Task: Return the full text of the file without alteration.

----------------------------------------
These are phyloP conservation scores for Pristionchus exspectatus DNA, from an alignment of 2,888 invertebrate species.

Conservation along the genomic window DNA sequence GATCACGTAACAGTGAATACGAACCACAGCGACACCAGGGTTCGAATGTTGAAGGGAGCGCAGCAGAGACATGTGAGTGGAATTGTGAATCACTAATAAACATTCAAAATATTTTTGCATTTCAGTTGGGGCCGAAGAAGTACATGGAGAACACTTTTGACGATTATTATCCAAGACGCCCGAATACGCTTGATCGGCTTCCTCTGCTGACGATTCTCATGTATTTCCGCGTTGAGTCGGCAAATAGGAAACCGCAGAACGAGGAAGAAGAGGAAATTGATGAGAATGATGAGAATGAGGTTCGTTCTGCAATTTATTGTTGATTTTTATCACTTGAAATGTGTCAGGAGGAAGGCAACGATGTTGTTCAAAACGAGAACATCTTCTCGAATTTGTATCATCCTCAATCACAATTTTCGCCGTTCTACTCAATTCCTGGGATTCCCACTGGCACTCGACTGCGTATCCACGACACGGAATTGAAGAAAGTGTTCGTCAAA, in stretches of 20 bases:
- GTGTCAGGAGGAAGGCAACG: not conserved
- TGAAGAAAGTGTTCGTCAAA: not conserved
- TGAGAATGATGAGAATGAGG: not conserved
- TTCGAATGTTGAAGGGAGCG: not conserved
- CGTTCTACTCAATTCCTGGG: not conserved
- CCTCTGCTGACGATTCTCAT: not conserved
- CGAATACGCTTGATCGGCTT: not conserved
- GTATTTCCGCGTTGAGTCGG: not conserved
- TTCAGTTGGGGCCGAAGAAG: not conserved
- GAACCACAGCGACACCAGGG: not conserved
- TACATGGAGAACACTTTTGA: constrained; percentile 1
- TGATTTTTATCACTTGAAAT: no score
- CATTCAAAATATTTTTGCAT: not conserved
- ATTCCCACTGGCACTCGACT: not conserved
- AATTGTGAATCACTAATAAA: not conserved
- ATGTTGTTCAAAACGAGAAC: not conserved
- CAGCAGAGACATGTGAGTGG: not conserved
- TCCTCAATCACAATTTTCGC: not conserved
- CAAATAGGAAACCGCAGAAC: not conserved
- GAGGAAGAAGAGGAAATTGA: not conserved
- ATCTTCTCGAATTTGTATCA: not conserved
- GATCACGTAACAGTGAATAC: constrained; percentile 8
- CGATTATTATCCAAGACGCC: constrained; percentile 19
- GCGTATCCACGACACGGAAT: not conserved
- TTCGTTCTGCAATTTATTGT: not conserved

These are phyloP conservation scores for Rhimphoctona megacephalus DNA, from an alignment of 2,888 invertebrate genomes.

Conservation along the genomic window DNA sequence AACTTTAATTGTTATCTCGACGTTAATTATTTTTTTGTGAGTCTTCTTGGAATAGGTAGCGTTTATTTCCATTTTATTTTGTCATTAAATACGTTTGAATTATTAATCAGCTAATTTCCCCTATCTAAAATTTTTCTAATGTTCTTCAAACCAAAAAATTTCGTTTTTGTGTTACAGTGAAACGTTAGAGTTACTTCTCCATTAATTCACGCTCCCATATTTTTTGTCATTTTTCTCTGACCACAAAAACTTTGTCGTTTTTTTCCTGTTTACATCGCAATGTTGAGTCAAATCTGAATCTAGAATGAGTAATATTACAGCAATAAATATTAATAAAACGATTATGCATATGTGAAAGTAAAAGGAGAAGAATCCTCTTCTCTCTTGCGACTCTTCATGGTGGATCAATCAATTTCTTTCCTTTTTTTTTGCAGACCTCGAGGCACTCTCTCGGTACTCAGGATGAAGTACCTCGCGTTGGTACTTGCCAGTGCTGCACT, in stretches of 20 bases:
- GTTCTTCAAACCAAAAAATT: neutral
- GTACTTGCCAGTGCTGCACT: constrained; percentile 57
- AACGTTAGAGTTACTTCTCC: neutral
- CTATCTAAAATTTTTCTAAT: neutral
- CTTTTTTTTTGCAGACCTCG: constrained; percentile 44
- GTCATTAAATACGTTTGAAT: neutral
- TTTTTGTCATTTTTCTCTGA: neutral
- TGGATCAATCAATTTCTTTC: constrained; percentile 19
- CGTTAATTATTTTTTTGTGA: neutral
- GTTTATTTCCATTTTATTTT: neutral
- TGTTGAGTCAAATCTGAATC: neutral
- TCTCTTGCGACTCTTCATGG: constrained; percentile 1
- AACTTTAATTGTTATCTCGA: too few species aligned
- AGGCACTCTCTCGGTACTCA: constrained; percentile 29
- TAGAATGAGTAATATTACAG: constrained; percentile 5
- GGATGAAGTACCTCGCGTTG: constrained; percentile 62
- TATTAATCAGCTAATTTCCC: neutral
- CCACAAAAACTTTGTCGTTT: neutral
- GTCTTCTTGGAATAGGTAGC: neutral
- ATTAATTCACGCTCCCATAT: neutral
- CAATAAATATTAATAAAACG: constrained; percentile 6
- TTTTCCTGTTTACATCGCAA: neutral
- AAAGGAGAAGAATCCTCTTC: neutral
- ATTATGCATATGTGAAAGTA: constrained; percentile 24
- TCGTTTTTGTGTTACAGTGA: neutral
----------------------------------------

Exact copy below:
These are phyloP conservation scores for Pristionchus exspectatus DNA, from an alignment of 2,888 invertebrate species.

Conservation along the genomic window DNA sequence GATCACGTAACAGTGAATACGAACCACAGCGACACCAGGGTTCGAATGTTGAAGGGAGCGCAGCAGAGACATGTGAGTGGAATTGTGAATCACTAATAAACATTCAAAATATTTTTGCATTTCAGTTGGGGCCGAAGAAGTACATGGAGAACACTTTTGACGATTATTATCCAAGACGCCCGAATACGCTTGATCGGCTTCCTCTGCTGACGATTCTCATGTATTTCCGCGTTGAGTCGGCAAATAGGAAACCGCAGAACGAGGAAGAAGAGGAAATTGATGAGAATGATGAGAATGAGGTTCGTTCTGCAATTTATTGTTGATTTTTATCACTTGAAATGTGTCAGGAGGAAGGCAACGATGTTGTTCAAAACGAGAACATCTTCTCGAATTTGTATCATCCTCAATCACAATTTTCGCCGTTCTACTCAATTCCTGGGATTCCCACTGGCACTCGACTGCGTATCCACGACACGGAATTGAAGAAAGTGTTCGTCAAA, in stretches of 20 bases:
- GTGTCAGGAGGAAGGCAACG: not conserved
- TGAAGAAAGTGTTCGTCAAA: not conserved
- TGAGAATGATGAGAATGAGG: not conserved
- TTCGAATGTTGAAGGGAGCG: not conserved
- CGTTCTACTCAATTCCTGGG: not conserved
- CCTCTGCTGACGATTCTCAT: not conserved
- CGAATACGCTTGATCGGCTT: not conserved
- GTATTTCCGCGTTGAGTCGG: not conserved
- TTCAGTTGGGGCCGAAGAAG: not conserved
- GAACCACAGCGACACCAGGG: not conserved
- TACATGGAGAACACTTTTGA: constrained; percentile 1
- TGATTTTTATCACTTGAAAT: no score
- CATTCAAAATATTTTTGCAT: not conserved
- ATTCCCACTGGCACTCGACT: not conserved
- AATTGTGAATCACTAATAAA: not conserved
- ATGTTGTTCAAAACGAGAAC: not conserved
- CAGCAGAGACATGTGAGTGG: not conserved
- TCCTCAATCACAATTTTCGC: not conserved
- CAAATAGGAAACCGCAGAAC: not conserved
- GAGGAAGAAGAGGAAATTGA: not conserved
- ATCTTCTCGAATTTGTATCA: not conserved
- GATCACGTAACAGTGAATAC: constrained; percentile 8
- CGATTATTATCCAAGACGCC: constrained; percentile 19
- GCGTATCCACGACACGGAAT: not conserved
- TTCGTTCTGCAATTTATTGT: not conserved

These are phyloP conservation scores for Rhimphoctona megacephalus DNA, from an alignment of 2,888 invertebrate genomes.

Conservation along the genomic window DNA sequence AACTTTAATTGTTATCTCGACGTTAATTATTTTTTTGTGAGTCTTCTTGGAATAGGTAGCGTTTATTTCCATTTTATTTTGTCATTAAATACGTTTGAATTATTAATCAGCTAATTTCCCCTATCTAAAATTTTTCTAATGTTCTTCAAACCAAAAAATTTCGTTTTTGTGTTACAGTGAAACGTTAGAGTTACTTCTCCATTAATTCACGCTCCCATATTTTTTGTCATTTTTCTCTGACCACAAAAACTTTGTCGTTTTTTTCCTGTTTACATCGCAATGTTGAGTCAAATCTGAATCTAGAATGAGTAATATTACAGCAATAAATATTAATAAAACGATTATGCATATGTGAAAGTAAAAGGAGAAGAATCCTCTTCTCTCTTGCGACTCTTCATGGTGGATCAATCAATTTCTTTCCTTTTTTTTTGCAGACCTCGAGGCACTCTCTCGGTACTCAGGATGAAGTACCTCGCGTTGGTACTTGCCAGTGCTGCACT, in stretches of 20 bases:
- GTTCTTCAAACCAAAAAATT: neutral
- GTACTTGCCAGTGCTGCACT: constrained; percentile 57
- AACGTTAGAGTTACTTCTCC: neutral
- CTATCTAAAATTTTTCTAAT: neutral
- CTTTTTTTTTGCAGACCTCG: constrained; percentile 44
- GTCATTAAATACGTTTGAAT: neutral
- TTTTTGTCATTTTTCTCTGA: neutral
- TGGATCAATCAATTTCTTTC: constrained; percentile 19
- CGTTAATTATTTTTTTGTGA: neutral
- GTTTATTTCCATTTTATTTT: neutral
- TGTTGAGTCAAATCTGAATC: neutral
- TCTCTTGCGACTCTTCATGG: constrained; percentile 1
- AACTTTAATTGTTATCTCGA: too few species aligned
- AGGCACTCTCTCGGTACTCA: constrained; percentile 29
- TAGAATGAGTAATATTACAG: constrained; percentile 5
- GGATGAAGTACCTCGCGTTG: constrained; percentile 62
- TATTAATCAGCTAATTTCCC: neutral
- CCACAAAAACTTTGTCGTTT: neutral
- GTCTTCTTGGAATAGGTAGC: neutral
- ATTAATTCACGCTCCCATAT: neutral
- CAATAAATATTAATAAAACG: constrained; percentile 6
- TTTTCCTGTTTACATCGCAA: neutral
- AAAGGAGAAGAATCCTCTTC: neutral
- ATTATGCATATGTGAAAGTA: constrained; percentile 24
- TCGTTTTTGTGTTACAGTGA: neutral